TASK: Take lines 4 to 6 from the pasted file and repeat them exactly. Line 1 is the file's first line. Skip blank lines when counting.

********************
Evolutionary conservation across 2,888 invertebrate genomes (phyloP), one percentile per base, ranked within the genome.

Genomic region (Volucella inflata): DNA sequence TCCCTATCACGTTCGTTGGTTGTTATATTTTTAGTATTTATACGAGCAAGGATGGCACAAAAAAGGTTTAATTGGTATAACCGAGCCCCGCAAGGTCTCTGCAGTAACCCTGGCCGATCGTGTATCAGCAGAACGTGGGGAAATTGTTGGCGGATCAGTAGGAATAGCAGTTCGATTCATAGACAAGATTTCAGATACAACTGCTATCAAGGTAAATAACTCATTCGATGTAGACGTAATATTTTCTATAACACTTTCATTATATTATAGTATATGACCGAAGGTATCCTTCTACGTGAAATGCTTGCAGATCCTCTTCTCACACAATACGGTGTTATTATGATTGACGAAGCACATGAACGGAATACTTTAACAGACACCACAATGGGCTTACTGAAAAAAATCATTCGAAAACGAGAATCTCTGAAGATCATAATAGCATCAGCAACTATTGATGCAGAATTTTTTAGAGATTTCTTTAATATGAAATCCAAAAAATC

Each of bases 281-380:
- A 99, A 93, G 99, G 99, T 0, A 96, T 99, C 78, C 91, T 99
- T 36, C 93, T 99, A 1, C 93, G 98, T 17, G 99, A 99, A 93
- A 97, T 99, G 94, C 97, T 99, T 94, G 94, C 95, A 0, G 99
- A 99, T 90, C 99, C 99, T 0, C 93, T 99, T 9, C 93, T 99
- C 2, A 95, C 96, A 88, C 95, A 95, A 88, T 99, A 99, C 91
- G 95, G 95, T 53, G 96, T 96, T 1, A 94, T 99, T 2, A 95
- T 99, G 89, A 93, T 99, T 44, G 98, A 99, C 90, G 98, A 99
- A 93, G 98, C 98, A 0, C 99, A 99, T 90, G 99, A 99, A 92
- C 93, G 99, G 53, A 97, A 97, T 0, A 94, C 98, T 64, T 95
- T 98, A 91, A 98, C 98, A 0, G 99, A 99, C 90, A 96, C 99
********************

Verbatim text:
- A 99, A 93, G 99, G 99, T 0, A 96, T 99, C 78, C 91, T 99
- T 36, C 93, T 99, A 1, C 93, G 98, T 17, G 99, A 99, A 93
- A 97, T 99, G 94, C 97, T 99, T 94, G 94, C 95, A 0, G 99